Quinn can sympathise, even as her heart trembles at Kevin’s near miss. That instinctual empathy – the desire to help – had almost been their downfall when the sickness had first emerged, before they’d learned to avert their eyes and keep their distance instead. A government ad campaign had been reinforcing that lesson for weeks now: SAVE OUR BUSINESSES, NOT THE BODIES! The economy, after all, was what would save them.

No one said how exactly, but Quinn has been told it enough times to know it’s true. It’s why she’s here, in the café, setting up while there’s a dead girl outside the doors and more bodies in the street than she can count. And, speaking of the economy… Quinn sighs and beckons for Kevin to follow her behind the counter where they keep the sanitiser and PPE. ‘Come on,’ she says, and reaches for a pair of gloves. ‘We have to move it.’

‘Move what?’ asks Kevin, and then he pulls a face. ‘The girl? Ew, Quinn. Can’t we just wait for the council truck?’

‘That could take hours,’ she counters. ‘The café opens in twenty minutes.’ And we’ll both get fired if we don’t, she thinks.

Kevin huffs – but Quinn is right, and they both know it. After a moment’s hesitation, he sanitises his hands and reaches for a face shield. Once they’re both covered head to toe in multiple layers of protective equipment, Quinn leads the way to the door. Outside, a few people do double-takes and then veer in a wide circle to keep clear of them both. Quinn senses Kevin’s grimace even through the mask.

The dead girl has listed slightly to the side since Quinn saw her, her blue eyes open but sightless. Quinn swallows against the sudden lump in her throat and averts her gaze. ‘You take her ankles,’ she suggests. ‘I’ll grab her wrists.’

‘And take her where?’ whines Kevin, and Quinn feels a flash of irritation. Does he think she wants to move the body? ‘The dumpster?’

Quinn shakes her head. ‘There’s a collection point down the street. We’ll take her there.’
Despite her brave face, Quinn fights a physical wave of revulsion as they manoeuvre the body flat onto the ground and then she wraps her fingers around the girl’s slim wrists. Even through her plastic gloves, Quinn can feel her ice-cold skin and imagines the sickness slowly transferring through their touch. The thought is almost enough to make her panic.

She fights the feeling as they struggle down the street, the body swinging stiffly between them. The streets are emptier now, but the few pedestrians hold their hands over their masks and hurry onwards when they see Quinn and Kevin with the body between them. No one wants to be near the infected.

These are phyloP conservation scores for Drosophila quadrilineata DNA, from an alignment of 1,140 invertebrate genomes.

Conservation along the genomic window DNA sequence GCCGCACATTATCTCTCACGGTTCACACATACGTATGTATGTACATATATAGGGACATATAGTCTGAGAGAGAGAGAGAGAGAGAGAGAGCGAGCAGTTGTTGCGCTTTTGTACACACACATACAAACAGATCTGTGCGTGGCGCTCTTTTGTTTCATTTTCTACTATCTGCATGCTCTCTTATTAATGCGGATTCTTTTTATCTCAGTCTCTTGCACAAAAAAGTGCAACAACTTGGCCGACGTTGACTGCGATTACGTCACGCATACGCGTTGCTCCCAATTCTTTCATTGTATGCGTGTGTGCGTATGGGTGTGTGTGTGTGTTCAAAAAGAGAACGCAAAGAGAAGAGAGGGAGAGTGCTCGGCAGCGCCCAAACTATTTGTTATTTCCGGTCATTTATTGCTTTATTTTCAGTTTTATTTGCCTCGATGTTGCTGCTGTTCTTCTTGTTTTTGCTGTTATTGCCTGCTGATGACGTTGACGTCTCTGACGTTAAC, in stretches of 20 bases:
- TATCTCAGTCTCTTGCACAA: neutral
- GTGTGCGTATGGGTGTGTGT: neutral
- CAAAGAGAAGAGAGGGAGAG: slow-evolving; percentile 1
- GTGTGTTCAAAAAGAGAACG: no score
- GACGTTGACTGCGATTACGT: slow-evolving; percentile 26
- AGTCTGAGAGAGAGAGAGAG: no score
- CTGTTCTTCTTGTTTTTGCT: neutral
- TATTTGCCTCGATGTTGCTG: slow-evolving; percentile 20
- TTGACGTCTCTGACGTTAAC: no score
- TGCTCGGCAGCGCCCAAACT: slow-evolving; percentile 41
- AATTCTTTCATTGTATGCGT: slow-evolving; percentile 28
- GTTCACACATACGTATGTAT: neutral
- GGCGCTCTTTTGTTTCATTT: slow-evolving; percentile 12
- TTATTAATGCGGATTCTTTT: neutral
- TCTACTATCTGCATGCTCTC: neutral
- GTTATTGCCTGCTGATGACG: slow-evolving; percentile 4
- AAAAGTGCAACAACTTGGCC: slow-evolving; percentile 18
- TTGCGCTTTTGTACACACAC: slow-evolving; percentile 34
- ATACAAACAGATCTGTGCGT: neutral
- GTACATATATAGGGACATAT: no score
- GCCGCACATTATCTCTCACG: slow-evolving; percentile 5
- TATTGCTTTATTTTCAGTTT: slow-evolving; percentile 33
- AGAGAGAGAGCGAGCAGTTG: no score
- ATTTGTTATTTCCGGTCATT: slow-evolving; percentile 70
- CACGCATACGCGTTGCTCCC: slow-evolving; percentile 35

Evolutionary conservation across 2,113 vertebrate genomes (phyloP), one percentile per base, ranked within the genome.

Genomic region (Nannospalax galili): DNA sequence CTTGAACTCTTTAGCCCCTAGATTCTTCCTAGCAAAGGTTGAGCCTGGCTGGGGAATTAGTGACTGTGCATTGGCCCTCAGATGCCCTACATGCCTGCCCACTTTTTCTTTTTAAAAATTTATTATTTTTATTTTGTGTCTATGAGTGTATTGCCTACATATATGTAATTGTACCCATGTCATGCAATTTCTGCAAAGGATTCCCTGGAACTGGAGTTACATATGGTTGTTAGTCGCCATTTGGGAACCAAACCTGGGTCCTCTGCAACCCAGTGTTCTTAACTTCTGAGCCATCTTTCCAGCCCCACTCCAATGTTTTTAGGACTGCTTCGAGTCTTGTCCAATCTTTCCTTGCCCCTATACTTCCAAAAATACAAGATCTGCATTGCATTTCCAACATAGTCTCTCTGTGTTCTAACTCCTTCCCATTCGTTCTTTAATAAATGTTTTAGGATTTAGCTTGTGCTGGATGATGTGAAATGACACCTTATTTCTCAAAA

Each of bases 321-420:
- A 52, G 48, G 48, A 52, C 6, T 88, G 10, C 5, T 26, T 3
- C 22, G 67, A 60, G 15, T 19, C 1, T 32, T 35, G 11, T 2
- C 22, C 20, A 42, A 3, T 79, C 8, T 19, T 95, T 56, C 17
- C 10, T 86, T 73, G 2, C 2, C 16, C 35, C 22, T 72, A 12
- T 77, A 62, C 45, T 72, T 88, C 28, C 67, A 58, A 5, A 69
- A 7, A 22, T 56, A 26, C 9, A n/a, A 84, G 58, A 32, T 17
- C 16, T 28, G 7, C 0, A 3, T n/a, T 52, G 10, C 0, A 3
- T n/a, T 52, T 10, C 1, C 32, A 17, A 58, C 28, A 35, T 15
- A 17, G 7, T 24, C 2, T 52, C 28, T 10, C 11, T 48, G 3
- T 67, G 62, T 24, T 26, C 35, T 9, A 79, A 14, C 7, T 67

The collection point is marked by the spray-painted warning signs on the surrounding ground and the four-post pavilion. The cover is supposed to protect the bodies from the elements, which Quinn supposes she appreciates. The bodies start to stink if they’re left out for more than a few days already; she can’t imagine the stench if they were left out to be roasted by the sun or bloated by the rain. Today, fortunately, the collection point is almost empty. There’s only an old man settled at the centre and a young girl, a child, placed carefully right on the edge. Quinn’s grateful for it; she doesn’t know how her nerves would have held up if she’d had to add to a pile. Even the thought of it makes her skin crawl.

With a grunt, Kevin throws the girl’s ankles down. Her battered yellow heels thud lifelessly against the pavement. Quinn winces and lowers the upper half of her body with slightly more care. Then she steps back and realises they’re too close to the edge. She checks her watch, though the face of it is dim and hard to read through her plastic scrubs. It’s almost time to open. Quinn bites her lip, deliberating quickly. She doesn’t want to be left alone with the bodies, but if the café doesn’t open on time… Well, then she’ll really be dead.

‘Go back to the café,’ she instructs Kevin eventually, who visibly sags with relief. ‘I’ll follow. And don’t touch anything!’

Kevin acknowledges her with a brief salute and then turns back. She watches him for a moment, wishing he’d offered to stay. Then, resigned to her task, she turns back to the body and grabs her ankles this time. Her blue eyes are still, awfully, open. Quinn tucks her chin into her shoulder and drags her closer to the centre, away from where an unsuspecting pedestrian could stumble into her radius of infection.

Invariably, though, after she settles her, Quinn’s gaze drifts back to the dead girl’s face. Dragged like this, the girl’s blonde hair—once neatly curled—has become filthy and matted. Her mascara’s smudged, too, in black streaks beneath her eyes. And Quinn knows it’s stupid but until the sickness, she’d thought all dead bodies were supposed to look peaceful.